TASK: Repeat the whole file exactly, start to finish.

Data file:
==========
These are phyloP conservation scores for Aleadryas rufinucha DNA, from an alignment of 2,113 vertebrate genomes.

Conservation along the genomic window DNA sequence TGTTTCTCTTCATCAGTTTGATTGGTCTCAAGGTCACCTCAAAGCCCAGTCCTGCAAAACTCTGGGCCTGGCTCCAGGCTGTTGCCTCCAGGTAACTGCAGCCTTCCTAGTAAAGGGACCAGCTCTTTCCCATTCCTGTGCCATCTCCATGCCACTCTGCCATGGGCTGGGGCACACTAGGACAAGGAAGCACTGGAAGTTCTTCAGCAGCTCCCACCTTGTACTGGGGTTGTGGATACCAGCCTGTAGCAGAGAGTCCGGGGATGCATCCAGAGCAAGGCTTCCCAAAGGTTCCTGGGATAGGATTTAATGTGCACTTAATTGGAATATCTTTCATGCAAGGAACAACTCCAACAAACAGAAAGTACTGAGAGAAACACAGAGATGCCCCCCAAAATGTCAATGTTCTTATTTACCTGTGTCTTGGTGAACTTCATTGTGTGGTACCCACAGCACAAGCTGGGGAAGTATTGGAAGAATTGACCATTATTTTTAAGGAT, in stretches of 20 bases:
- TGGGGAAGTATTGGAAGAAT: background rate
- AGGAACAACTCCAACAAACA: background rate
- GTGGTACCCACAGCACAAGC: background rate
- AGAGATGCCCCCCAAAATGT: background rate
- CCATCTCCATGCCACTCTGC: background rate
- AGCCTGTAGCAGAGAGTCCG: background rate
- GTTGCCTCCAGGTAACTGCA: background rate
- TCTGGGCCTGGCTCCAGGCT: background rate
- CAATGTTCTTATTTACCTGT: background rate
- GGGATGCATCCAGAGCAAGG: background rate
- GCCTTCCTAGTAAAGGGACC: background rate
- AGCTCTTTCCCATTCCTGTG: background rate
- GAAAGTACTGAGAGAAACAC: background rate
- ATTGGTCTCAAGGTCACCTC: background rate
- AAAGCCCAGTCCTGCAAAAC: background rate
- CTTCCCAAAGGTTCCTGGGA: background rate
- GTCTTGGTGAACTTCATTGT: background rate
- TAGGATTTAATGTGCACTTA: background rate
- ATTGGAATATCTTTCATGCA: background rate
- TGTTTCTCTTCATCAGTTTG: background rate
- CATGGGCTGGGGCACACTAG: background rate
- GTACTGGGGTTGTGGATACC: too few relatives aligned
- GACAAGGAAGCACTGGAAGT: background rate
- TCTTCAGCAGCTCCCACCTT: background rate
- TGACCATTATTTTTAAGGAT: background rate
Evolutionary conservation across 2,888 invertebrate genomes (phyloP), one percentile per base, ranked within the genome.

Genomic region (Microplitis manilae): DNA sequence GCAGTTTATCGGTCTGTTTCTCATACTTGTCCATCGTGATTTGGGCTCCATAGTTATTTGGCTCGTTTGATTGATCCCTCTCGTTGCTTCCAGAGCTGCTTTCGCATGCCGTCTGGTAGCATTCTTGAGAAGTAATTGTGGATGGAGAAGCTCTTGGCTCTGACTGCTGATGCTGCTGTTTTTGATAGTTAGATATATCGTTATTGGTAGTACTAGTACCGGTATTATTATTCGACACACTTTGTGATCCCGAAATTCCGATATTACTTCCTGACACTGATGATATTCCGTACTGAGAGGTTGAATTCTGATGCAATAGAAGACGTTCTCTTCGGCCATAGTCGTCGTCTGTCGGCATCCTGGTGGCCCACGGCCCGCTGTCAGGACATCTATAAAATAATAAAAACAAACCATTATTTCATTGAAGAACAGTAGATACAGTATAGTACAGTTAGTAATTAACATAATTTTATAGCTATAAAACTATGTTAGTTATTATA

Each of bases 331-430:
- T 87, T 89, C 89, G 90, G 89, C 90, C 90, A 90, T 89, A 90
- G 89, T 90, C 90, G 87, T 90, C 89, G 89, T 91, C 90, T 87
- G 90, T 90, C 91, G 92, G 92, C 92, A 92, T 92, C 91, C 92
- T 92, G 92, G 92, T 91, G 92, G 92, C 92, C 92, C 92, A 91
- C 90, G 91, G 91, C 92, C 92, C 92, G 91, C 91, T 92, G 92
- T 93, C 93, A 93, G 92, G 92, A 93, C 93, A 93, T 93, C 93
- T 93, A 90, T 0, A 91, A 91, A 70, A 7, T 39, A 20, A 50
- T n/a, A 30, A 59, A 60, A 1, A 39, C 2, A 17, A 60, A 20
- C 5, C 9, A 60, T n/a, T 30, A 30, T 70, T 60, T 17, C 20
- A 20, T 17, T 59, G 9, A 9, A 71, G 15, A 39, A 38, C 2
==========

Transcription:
These are phyloP conservation scores for Aleadryas rufinucha DNA, from an alignment of 2,113 vertebrate genomes.

Conservation along the genomic window DNA sequence TGTTTCTCTTCATCAGTTTGATTGGTCTCAAGGTCACCTCAAAGCCCAGTCCTGCAAAACTCTGGGCCTGGCTCCAGGCTGTTGCCTCCAGGTAACTGCAGCCTTCCTAGTAAAGGGACCAGCTCTTTCCCATTCCTGTGCCATCTCCATGCCACTCTGCCATGGGCTGGGGCACACTAGGACAAGGAAGCACTGGAAGTTCTTCAGCAGCTCCCACCTTGTACTGGGGTTGTGGATACCAGCCTGTAGCAGAGAGTCCGGGGATGCATCCAGAGCAAGGCTTCCCAAAGGTTCCTGGGATAGGATTTAATGTGCACTTAATTGGAATATCTTTCATGCAAGGAACAACTCCAACAAACAGAAAGTACTGAGAGAAACACAGAGATGCCCCCCAAAATGTCAATGTTCTTATTTACCTGTGTCTTGGTGAACTTCATTGTGTGGTACCCACAGCACAAGCTGGGGAAGTATTGGAAGAATTGACCATTATTTTTAAGGAT, in stretches of 20 bases:
- TGGGGAAGTATTGGAAGAAT: background rate
- AGGAACAACTCCAACAAACA: background rate
- GTGGTACCCACAGCACAAGC: background rate
- AGAGATGCCCCCCAAAATGT: background rate
- CCATCTCCATGCCACTCTGC: background rate
- AGCCTGTAGCAGAGAGTCCG: background rate
- GTTGCCTCCAGGTAACTGCA: background rate
- TCTGGGCCTGGCTCCAGGCT: background rate
- CAATGTTCTTATTTACCTGT: background rate
- GGGATGCATCCAGAGCAAGG: background rate
- GCCTTCCTAGTAAAGGGACC: background rate
- AGCTCTTTCCCATTCCTGTG: background rate
- GAAAGTACTGAGAGAAACAC: background rate
- ATTGGTCTCAAGGTCACCTC: background rate
- AAAGCCCAGTCCTGCAAAAC: background rate
- CTTCCCAAAGGTTCCTGGGA: background rate
- GTCTTGGTGAACTTCATTGT: background rate
- TAGGATTTAATGTGCACTTA: background rate
- ATTGGAATATCTTTCATGCA: background rate
- TGTTTCTCTTCATCAGTTTG: background rate
- CATGGGCTGGGGCACACTAG: background rate
- GTACTGGGGTTGTGGATACC: too few relatives aligned
- GACAAGGAAGCACTGGAAGT: background rate
- TCTTCAGCAGCTCCCACCTT: background rate
- TGACCATTATTTTTAAGGAT: background rate
Evolutionary conservation across 2,888 invertebrate genomes (phyloP), one percentile per base, ranked within the genome.

Genomic region (Microplitis manilae): DNA sequence GCAGTTTATCGGTCTGTTTCTCATACTTGTCCATCGTGATTTGGGCTCCATAGTTATTTGGCTCGTTTGATTGATCCCTCTCGTTGCTTCCAGAGCTGCTTTCGCATGCCGTCTGGTAGCATTCTTGAGAAGTAATTGTGGATGGAGAAGCTCTTGGCTCTGACTGCTGATGCTGCTGTTTTTGATAGTTAGATATATCGTTATTGGTAGTACTAGTACCGGTATTATTATTCGACACACTTTGTGATCCCGAAATTCCGATATTACTTCCTGACACTGATGATATTCCGTACTGAGAGGTTGAATTCTGATGCAATAGAAGACGTTCTCTTCGGCCATAGTCGTCGTCTGTCGGCATCCTGGTGGCCCACGGCCCGCTGTCAGGACATCTATAAAATAATAAAAACAAACCATTATTTCATTGAAGAACAGTAGATACAGTATAGTACAGTTAGTAATTAACATAATTTTATAGCTATAAAACTATGTTAGTTATTATA

Each of bases 331-430:
- T 87, T 89, C 89, G 90, G 89, C 90, C 90, A 90, T 89, A 90
- G 89, T 90, C 90, G 87, T 90, C 89, G 89, T 91, C 90, T 87
- G 90, T 90, C 91, G 92, G 92, C 92, A 92, T 92, C 91, C 92
- T 92, G 92, G 92, T 91, G 92, G 92, C 92, C 92, C 92, A 91
- C 90, G 91, G 91, C 92, C 92, C 92, G 91, C 91, T 92, G 92
- T 93, C 93, A 93, G 92, G 92, A 93, C 93, A 93, T 93, C 93
- T 93, A 90, T 0, A 91, A 91, A 70, A 7, T 39, A 20, A 50
- T n/a, A 30, A 59, A 60, A 1, A 39, C 2, A 17, A 60, A 20
- C 5, C 9, A 60, T n/a, T 30, A 30, T 70, T 60, T 17, C 20
- A 20, T 17, T 59, G 9, A 9, A 71, G 15, A 39, A 38, C 2